Cotto's Sublime Pici Cacio E Pepe Recipe

In an extract from 'Auckland Eats Vol. 1', chef John Pountney shares the cheesy, buttery dish beloved at the pasta institution

Pici, a kind of short, thick spaghetti, is dressed in delicious cheese and pepper. Photo / Liz Clarkson

This is a Roman recipe but with a pasta shape from Tuscany. Using the simplest of ingredients, it has an emphasis on strong, simple flavours and, like all our dishes, it draws inspiration from Italian cooking, but without being a slave to tradition. — John Pountney

PICI CACIO E PEPE

Pasta dough

Around 3 cups bread flour, plus extra for dusting
180ml water
1 Tbsp olive oil
Pinch fine salt

Pici cacio e pepe

1 batch pici
100g butter
2 Tbsp coarsely ground black peppercorns (or more to taste — see tip)
1 tsp lemon juice
100g Pecorino Romano (or Parmigiano-Reggiano), finely grated

1. To make the pasta, combine all ingredients in a medium-sized bowl and mix until a dough begins to form. If it is too dry to come together, add more water a few teaspoons at a time. Tip out of the bowl onto a lightly floured bench and knead until smooth, around 5 minutes.

2. Using a rolling pin, roll out into a 2cm-thick rectangle. Wrap in glad wrap, roll up and chill for 30 minutes.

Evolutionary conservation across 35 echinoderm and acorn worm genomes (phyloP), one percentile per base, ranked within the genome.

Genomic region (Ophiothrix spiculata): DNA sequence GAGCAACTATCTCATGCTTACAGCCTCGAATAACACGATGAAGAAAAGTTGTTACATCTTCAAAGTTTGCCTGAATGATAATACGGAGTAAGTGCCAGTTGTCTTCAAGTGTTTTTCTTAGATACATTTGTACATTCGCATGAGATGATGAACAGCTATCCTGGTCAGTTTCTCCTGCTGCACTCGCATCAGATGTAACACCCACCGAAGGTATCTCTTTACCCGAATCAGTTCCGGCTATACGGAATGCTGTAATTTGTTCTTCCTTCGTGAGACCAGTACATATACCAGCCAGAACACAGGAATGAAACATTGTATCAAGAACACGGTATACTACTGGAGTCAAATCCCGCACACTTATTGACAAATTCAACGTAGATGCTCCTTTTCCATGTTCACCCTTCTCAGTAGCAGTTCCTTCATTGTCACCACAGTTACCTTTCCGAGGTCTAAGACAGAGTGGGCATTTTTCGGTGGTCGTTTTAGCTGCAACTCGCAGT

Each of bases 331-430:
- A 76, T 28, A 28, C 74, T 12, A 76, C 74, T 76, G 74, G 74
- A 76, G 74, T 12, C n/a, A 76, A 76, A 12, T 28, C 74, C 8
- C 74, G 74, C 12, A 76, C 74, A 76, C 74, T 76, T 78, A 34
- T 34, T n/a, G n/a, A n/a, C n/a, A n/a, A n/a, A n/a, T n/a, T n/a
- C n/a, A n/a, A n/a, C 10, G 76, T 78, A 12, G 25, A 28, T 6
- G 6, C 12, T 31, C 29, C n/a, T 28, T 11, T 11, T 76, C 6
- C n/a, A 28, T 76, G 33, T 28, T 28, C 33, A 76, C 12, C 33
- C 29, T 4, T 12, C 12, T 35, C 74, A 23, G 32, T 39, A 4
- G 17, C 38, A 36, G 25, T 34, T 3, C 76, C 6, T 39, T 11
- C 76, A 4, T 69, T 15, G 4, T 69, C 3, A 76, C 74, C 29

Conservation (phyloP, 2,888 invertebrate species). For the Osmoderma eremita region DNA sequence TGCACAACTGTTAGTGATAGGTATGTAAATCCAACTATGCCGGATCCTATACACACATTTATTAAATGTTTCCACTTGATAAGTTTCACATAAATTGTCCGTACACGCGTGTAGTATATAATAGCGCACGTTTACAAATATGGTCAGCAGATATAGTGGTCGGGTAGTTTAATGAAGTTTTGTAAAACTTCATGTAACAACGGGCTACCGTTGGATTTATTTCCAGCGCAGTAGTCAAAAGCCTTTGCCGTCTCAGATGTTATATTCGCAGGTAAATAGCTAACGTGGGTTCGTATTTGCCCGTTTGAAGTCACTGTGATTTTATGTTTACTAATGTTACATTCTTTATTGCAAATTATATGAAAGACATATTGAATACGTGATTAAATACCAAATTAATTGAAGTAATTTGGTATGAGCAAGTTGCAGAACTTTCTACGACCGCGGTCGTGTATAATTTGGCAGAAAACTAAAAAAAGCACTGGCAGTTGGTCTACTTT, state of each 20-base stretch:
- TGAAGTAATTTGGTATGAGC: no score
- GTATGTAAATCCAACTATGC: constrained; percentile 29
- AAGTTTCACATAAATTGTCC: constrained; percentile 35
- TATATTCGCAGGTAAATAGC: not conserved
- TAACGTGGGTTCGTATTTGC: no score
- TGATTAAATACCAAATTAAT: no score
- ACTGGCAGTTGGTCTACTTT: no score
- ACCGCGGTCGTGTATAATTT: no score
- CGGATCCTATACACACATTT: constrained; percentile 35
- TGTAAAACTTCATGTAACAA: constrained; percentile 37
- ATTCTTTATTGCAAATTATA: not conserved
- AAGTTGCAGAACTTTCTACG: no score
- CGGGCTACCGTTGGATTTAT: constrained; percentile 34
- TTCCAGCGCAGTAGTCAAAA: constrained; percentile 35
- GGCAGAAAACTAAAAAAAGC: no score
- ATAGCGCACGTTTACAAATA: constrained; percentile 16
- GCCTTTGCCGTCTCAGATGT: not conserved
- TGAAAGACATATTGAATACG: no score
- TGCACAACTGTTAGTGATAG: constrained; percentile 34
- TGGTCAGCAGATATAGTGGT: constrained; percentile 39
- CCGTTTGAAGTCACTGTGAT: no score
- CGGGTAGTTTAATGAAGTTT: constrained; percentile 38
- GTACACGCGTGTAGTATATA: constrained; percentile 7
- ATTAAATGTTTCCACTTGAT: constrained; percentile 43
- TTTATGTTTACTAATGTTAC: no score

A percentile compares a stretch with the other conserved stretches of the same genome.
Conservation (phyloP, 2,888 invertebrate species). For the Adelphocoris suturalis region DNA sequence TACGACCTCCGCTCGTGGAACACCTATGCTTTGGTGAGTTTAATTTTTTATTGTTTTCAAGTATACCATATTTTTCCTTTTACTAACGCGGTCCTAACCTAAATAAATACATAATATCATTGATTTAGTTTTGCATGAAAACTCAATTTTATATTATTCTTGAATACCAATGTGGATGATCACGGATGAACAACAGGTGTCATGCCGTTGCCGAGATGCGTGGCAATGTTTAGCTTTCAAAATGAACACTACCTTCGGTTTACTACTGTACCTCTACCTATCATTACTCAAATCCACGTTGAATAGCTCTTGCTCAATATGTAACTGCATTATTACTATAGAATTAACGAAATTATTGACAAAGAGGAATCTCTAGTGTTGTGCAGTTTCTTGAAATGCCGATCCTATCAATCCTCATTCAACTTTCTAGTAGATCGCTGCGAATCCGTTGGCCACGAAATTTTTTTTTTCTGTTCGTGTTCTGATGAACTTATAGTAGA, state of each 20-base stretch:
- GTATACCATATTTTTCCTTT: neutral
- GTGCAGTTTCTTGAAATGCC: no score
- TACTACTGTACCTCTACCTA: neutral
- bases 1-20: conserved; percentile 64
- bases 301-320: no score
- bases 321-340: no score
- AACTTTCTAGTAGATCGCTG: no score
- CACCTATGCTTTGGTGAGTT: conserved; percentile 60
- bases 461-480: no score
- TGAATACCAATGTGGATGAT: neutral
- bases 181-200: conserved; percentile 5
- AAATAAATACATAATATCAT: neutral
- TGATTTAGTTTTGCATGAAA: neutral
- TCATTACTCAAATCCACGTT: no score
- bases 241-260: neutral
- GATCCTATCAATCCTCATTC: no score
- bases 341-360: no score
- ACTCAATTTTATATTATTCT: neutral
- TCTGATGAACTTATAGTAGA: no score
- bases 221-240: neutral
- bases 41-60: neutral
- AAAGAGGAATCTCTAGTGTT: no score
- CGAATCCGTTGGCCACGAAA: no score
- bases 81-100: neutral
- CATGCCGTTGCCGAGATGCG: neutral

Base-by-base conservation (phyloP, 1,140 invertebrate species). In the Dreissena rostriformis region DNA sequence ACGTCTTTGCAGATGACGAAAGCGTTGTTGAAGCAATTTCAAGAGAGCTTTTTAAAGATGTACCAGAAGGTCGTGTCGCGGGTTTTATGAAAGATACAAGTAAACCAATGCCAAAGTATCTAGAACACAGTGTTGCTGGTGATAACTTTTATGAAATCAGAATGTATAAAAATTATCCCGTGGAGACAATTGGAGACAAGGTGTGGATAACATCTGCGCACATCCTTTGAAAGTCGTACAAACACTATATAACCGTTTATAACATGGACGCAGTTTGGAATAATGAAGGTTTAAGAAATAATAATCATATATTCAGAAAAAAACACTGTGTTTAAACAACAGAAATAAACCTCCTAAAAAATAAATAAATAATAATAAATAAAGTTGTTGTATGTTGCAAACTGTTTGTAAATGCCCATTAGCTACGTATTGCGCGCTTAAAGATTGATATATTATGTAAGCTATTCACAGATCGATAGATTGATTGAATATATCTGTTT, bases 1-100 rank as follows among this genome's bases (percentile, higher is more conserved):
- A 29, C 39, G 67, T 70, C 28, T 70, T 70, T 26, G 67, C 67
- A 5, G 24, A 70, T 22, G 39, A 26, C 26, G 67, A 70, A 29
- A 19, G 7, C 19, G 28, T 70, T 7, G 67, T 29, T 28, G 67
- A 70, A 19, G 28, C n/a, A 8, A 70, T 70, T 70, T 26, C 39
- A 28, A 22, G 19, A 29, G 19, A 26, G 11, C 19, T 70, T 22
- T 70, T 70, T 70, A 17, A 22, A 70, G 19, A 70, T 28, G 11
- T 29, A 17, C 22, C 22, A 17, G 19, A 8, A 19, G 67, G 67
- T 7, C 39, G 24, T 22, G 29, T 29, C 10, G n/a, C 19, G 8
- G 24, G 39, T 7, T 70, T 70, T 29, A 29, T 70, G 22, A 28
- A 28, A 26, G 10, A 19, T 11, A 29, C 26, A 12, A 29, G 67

3. To make pici, cut dough into strips about the size of pencil. On a wooden surface such as a chopping board, roll out strips with the palms of your hands, applying pressure evenly and pushing out — you should end up with slightly uneven worm-shaped noodles.

4. Cook straight away, or store in the fridge on a heavily floured tray covered with cling film for up to 24 hours.

5. To make pici cacio e pepe, fill a large saucepan with salted water and bring to the boil. Drop pici in and cook for 5 minutes until al dente.

6. While pasta is cooking, put butter, black pepper, lemon juice and a splash of pasta water into a large saucepan on medium heat. Turn heat to low and melt all ingredients together.

7. Drain pici, retaining a cup or so of cooking water.

8. Add pasta to saucepan with melted butter and add cheese, but do not stir. Let the heat of the saucepan melt the cheese, then once melted, stir the pici to incorporate the sauce, adding more pasta water if it is dry.

9. Divide saucy pasta between serving bowl. Top with more grated pecorino and cracked black pepper if you wish.

Tips: John’s recipe uses up to 4 tablespoons of pepper; we suggest starting with 2 tablespoons and adding more as you like. Rolling the pici on a wooden surface allows some friction, which helps you along.

Auckland Eats Vol. 1: Recipes and Voices From a Vibrant Food City (Lazy Susan, $30) is available to pre-order now. It is the first book published by Antony Suvalko and Anna King Shahab, co-founders of Lazy Susan, a food-focused Facebook community that feeds into a website and events, and now a first offering in print.

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